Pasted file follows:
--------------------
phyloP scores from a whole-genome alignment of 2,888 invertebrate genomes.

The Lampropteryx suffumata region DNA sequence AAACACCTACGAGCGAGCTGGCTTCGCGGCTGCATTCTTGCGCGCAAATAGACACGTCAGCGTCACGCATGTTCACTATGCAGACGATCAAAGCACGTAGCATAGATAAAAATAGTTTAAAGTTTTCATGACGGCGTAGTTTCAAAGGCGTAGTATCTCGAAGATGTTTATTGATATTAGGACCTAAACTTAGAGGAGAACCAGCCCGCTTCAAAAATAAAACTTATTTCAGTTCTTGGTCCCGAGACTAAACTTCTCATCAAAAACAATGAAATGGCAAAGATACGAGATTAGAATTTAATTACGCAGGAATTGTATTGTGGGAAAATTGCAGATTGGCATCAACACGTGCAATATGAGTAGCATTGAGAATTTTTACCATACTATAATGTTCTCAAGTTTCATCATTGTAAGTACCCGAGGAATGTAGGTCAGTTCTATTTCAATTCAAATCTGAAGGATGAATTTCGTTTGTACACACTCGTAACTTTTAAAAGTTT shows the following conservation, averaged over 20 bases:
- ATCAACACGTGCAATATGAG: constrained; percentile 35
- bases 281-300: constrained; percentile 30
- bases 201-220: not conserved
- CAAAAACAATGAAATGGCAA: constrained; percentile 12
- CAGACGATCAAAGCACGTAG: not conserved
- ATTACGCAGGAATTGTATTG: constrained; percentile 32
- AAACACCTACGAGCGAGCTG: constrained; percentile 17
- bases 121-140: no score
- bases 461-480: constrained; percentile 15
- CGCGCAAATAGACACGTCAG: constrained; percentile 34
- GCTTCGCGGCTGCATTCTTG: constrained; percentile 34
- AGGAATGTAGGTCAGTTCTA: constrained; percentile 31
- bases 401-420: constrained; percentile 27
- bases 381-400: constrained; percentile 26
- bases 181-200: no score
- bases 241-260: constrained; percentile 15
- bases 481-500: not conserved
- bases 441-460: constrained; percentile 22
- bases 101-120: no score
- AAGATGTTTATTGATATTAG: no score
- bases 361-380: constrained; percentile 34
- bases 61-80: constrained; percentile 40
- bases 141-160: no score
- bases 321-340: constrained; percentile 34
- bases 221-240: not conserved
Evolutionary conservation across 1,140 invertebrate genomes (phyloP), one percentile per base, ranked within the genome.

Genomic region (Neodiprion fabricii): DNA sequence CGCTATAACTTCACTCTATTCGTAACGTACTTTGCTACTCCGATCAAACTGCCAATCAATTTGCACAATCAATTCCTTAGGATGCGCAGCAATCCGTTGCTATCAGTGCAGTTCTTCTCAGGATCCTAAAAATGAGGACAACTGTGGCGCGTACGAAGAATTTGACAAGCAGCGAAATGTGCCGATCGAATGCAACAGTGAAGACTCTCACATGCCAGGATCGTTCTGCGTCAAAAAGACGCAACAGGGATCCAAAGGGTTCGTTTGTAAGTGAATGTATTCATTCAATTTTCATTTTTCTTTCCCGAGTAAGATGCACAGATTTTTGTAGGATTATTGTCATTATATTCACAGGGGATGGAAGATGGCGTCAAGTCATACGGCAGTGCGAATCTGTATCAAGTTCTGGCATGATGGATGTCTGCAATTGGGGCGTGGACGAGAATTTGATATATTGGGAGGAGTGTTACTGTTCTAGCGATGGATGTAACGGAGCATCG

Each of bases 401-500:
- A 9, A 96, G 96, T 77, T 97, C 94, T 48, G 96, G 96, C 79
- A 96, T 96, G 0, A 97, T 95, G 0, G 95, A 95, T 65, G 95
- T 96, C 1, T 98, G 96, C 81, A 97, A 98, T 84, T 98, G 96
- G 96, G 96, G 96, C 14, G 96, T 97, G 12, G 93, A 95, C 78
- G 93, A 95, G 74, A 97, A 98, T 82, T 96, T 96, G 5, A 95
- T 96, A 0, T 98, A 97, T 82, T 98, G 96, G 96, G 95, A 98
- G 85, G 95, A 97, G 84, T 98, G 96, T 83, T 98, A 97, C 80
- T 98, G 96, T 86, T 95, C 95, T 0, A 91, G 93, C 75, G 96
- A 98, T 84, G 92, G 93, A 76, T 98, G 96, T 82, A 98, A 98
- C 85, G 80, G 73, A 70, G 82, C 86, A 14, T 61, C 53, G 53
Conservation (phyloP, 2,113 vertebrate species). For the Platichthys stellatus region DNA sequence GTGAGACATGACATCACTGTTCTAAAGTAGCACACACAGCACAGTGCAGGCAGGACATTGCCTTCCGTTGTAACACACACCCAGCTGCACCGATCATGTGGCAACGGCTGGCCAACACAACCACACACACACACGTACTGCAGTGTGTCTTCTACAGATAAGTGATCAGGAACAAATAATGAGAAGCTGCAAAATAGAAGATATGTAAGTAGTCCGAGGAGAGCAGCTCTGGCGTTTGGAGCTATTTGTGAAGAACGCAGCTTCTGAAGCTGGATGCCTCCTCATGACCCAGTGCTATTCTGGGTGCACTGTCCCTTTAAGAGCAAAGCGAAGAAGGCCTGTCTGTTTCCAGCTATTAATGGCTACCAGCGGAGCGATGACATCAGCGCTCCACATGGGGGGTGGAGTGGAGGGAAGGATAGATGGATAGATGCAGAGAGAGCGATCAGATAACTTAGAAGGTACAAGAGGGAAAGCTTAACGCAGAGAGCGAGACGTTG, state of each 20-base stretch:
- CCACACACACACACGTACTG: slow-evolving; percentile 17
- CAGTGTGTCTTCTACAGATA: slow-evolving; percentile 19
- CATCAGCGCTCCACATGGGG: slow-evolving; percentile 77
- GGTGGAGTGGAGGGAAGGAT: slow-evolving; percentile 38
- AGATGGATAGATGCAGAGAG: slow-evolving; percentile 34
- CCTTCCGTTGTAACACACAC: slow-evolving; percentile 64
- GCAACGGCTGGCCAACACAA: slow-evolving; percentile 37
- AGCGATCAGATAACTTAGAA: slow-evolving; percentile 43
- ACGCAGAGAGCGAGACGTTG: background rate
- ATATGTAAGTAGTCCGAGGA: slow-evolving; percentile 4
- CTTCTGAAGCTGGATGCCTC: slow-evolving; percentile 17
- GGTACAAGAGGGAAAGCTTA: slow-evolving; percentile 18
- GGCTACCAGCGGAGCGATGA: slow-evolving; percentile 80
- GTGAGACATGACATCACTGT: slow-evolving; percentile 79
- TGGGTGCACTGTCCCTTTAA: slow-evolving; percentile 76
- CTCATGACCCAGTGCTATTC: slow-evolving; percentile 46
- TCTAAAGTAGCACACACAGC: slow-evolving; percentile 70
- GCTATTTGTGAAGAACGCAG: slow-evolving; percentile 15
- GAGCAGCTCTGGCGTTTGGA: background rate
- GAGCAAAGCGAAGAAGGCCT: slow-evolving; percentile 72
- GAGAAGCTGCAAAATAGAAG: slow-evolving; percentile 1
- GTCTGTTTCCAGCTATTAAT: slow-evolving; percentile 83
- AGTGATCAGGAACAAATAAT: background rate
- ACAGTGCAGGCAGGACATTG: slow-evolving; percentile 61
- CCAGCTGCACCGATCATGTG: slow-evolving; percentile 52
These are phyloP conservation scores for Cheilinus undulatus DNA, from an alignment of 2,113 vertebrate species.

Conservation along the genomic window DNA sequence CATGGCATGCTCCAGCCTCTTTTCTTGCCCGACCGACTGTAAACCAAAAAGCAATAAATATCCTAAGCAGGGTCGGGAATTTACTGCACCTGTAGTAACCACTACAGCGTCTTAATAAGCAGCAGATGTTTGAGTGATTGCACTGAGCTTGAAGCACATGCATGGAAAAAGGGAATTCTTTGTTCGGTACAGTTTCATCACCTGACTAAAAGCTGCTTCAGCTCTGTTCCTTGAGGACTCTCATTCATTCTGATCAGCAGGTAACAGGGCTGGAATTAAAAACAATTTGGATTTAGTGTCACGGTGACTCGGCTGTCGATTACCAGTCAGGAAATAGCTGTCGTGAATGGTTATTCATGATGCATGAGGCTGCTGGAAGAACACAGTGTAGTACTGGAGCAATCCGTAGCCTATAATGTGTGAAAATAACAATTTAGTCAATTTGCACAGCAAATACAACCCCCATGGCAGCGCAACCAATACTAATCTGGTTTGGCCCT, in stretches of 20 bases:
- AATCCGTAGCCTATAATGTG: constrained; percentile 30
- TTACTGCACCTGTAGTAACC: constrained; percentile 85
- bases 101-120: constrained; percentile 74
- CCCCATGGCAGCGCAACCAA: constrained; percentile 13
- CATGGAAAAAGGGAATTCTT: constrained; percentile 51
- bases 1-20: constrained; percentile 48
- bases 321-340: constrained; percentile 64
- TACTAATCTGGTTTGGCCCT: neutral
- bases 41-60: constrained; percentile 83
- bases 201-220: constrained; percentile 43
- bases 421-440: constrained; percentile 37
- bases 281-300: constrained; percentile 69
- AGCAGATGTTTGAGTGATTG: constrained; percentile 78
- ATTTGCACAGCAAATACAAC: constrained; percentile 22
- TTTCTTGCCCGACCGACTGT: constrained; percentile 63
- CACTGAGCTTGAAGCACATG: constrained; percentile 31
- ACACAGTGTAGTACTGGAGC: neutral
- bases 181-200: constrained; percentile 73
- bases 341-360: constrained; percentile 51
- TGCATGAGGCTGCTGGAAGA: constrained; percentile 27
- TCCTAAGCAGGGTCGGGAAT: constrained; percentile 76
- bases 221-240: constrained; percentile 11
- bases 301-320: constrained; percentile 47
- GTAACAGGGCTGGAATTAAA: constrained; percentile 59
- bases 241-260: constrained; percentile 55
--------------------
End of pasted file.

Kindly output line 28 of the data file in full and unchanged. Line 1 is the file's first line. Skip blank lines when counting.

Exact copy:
Evolutionary conservation across 1,140 invertebrate genomes (phyloP), one percentile per base, ranked within the genome.